A design competition to pick the first venue at the West Kowloon arts hub later this year will use a rigorous new screening system to prevent conflicts of interest in the judging, a hub official said yesterday.
Bernard Lim Wan-fung, the competition's independent professional adviser, also announced the five architectural teams that have been shortlisted to build the Xiqu Centre for Cantonese Opera.
He said the design contest, run by the West Kowloon Cultural District Authority, would use a stringent, dual system of declaring interests to ensure jurors' independence from the architectural teams vying for the project.
'The entrants must declare their relationship with all jurors and the authority's management and staff, while all board members of the authority and the jurors are also required to declare their interests with every participant,' Lim said.
Chief Executive Leung Chun-ying faced controversy earlier this year over his role as a juror in the arts hub's master plan design competition in 2001. He was criticised for failing to declare his directorship in a company, while colleagues in his firm helped one of the contest's competitors.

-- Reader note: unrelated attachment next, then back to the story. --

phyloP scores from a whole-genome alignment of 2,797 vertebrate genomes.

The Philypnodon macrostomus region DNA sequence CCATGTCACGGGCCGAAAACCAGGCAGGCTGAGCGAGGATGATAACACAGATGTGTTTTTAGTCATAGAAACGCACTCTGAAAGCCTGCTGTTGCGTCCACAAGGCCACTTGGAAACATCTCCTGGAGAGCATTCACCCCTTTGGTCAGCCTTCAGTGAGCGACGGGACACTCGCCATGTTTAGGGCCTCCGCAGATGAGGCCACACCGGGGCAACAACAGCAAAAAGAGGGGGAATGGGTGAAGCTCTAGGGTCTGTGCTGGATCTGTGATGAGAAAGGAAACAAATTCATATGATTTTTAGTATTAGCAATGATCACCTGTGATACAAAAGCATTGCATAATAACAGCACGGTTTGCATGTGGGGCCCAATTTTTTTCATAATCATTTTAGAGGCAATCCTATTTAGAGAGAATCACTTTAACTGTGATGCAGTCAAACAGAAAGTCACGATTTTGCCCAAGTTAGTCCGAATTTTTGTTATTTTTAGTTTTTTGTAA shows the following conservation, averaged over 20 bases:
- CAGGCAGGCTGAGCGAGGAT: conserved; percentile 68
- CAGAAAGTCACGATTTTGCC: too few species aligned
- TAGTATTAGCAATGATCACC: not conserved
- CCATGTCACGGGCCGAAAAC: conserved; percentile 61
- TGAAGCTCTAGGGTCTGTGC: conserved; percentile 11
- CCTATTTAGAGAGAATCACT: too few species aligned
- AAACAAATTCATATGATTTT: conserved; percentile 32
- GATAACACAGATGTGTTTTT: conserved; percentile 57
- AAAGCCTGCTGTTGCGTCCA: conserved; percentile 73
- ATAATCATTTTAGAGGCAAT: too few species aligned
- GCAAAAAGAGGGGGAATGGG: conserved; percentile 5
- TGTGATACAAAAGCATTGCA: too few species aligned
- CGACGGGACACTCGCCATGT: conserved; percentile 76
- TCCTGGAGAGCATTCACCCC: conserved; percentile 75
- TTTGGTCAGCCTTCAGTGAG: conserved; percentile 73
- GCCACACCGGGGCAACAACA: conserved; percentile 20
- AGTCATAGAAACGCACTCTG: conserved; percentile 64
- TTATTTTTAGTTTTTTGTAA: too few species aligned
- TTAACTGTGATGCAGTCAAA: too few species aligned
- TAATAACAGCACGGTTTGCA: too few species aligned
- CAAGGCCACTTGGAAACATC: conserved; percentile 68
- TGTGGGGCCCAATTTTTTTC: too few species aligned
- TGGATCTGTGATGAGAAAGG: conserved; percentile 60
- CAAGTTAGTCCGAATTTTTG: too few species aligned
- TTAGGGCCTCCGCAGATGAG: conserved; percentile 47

The five shortlisted teams announced yesterday are BTA & RLP, Foster+Partners partnered with O Studio Architects, Mecanoo Architecten with Leigh & Orange, Safdie Architects, and Wong & Ouyang in collaboration with Diamond and Schmitt.
The teams are expected to submit their designs by October, and will meet the jurors in workshops at a later stage. The contest winner will be announced in December.
The authority's executive director of performing arts, Louis Yu Kwok-lit, said: 'The Xiqu Centre will be an icon at the eastern entrance of the arts hub. It's not only about the venue's character and identity, but also the image of the whole place.'
Jurors include Chinese opera expert Yuen Siu Fai; the secretary general of the International Union of Architects, Jordi Farrando; award-winning architect Odile Decq from France; and Cui Kai from the mainland, known as China's national design master.
All the finalists, chosen from more than 50 global teams, have international backgrounds in designing performing arts venues, and have worked with Hong Kong architectural firms.
Familiar faces among the shortlisted teams include Foster+Partners, led by British architect Norman Foster, whose urban park design won the arts hub's master plan design competition.